This international-bestseller was written to invite the masses into the world of cosmology. I remember reading parts of it as a kid, but it was great to finally read it from cover-to-cover.
A Brief History of Time attempts to cover some very basic curiosities & questions about the universe and give a glimpse of the world of science & our understanding of the universe.
What is the universe?
What is it made up of?
Who made it? How was it made? When was it made?
What was the past and what will be the future of us?
… are answered in the book!
On the technical side it covers topics like the Big Bang, Black Holes, Einstein’s & Newtons revolutionary theories, Quantum Mechanics, etc for readers for the non-specialist readers. And there are two notable achievements that this book accomplishes:
Even though it talks about some of the most mind & reality bending theories of the scientific world, Stephen Hawking does a wonderful job of explaining them as simply as one could do (and still be accurate).
And he does that with almost zero maths or equations involved. The only equation I remember seeing is E = MC2. In fact, depending on what edition you get (I’ve the 1989 Bantam Edition), it has pretty pictures in it!
To be able to tell these things with such simplicity and evoke curiosity is remarkable. I wish I had read this as a kid.
Back to the content, the book is more of a brief history of black holes rather than time. It does deal with it but that doesn’t come across as the central theme. Since Stephen Hawking’s research was mostly around black holes, that makes all the sense. But the title didn’t.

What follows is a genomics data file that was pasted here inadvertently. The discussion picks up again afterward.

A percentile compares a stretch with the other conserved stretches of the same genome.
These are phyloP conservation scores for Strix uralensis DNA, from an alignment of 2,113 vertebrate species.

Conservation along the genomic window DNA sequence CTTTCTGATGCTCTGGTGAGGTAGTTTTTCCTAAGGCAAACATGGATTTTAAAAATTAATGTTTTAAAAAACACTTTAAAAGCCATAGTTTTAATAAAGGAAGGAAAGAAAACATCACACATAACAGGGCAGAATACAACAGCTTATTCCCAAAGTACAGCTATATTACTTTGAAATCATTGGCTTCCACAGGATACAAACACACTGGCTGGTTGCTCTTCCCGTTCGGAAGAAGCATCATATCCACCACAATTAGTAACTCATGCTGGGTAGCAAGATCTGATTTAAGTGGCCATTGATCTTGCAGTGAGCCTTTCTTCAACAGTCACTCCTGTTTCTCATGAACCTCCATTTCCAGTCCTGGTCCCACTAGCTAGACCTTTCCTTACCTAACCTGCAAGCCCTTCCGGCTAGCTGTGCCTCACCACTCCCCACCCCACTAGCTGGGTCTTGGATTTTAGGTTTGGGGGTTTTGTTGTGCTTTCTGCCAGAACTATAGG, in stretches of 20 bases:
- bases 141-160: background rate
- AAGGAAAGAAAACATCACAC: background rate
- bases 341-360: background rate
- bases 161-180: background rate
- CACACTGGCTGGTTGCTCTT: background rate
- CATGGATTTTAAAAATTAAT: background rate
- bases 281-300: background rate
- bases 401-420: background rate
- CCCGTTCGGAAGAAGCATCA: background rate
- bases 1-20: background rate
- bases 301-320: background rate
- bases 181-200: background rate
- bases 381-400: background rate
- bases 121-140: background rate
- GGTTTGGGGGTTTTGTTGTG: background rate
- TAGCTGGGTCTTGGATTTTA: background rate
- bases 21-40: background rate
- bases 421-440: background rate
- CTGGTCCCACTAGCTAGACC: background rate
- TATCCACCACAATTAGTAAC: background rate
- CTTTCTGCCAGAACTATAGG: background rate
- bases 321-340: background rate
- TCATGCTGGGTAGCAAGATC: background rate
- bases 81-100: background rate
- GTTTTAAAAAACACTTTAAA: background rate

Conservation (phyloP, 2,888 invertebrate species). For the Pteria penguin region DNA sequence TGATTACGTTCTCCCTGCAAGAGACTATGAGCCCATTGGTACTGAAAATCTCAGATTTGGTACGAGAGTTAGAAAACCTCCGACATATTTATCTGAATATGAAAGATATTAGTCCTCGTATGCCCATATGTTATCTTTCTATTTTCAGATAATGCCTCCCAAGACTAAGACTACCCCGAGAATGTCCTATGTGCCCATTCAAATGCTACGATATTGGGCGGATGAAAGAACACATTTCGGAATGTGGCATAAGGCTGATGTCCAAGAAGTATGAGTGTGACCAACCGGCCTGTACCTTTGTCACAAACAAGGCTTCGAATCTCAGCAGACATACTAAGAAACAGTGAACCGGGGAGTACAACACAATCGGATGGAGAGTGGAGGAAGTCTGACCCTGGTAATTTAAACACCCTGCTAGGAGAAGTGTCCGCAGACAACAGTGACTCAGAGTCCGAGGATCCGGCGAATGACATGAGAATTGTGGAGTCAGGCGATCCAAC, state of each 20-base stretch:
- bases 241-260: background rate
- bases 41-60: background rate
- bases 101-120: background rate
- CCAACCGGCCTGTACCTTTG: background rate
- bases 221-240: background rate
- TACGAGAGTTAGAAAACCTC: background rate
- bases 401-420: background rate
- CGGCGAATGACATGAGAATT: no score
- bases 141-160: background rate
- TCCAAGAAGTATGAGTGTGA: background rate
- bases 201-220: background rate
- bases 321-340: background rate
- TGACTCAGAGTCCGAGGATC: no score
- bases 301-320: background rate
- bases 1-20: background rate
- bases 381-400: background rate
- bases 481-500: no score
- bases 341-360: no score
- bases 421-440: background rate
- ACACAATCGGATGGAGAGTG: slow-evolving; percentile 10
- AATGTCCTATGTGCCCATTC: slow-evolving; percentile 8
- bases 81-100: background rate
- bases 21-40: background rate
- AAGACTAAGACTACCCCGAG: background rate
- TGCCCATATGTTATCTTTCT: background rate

Also, it’s hard to keep a track of what theories are complete and accepted, what theories are partial and rejected. A bit of clever formatting would’ve done the trick. If it becomes too much to keep up with; use the appendix. It’s very useful!
The book also made one thing very clear to me: Religion has been and still is one of the most hindering factor in advancement of science. The second factor is the personal comfort of a scientist with a certain theory, but I guess that is somewhat required to be one.
It’s full of who won Nobel prize, for what and when. At one point Hawking sounds like a Nobel prize gossip columnist.
‘The Arrow of Time’ (chapter) is my personal favourite, finally I got the hang of some things that I’ve alway been curious about.
The best part was when Hawking invites philosophers to keep up with the science and keep thinking & asking questions. That’s where science began after all, the philosophical curiosity of the human mind.
On the other hand, the people whose business it is to ask why, the philosophers, have not been able to keep up with the advance of science.
A Brief History of Time by Stephen Hawking is an eye-opening experience and a must read; especially for children of the curious kind.
“We see the universe the way it is bis because we exist.” – The anthropic principle
As Guth has remarked, “It is said that there’s no such thing as a free lunch. But the universe is the ultimate free lunch.”
This might suggest that the so-called imaginary time is really the real time, and that what we call real time is just a figment of our imagination.
In effect, God was confined to the areas that nineteenth-century science did not understand.
But maybe that is our mistake: maybe there are no particle positions and velocities, but only waves.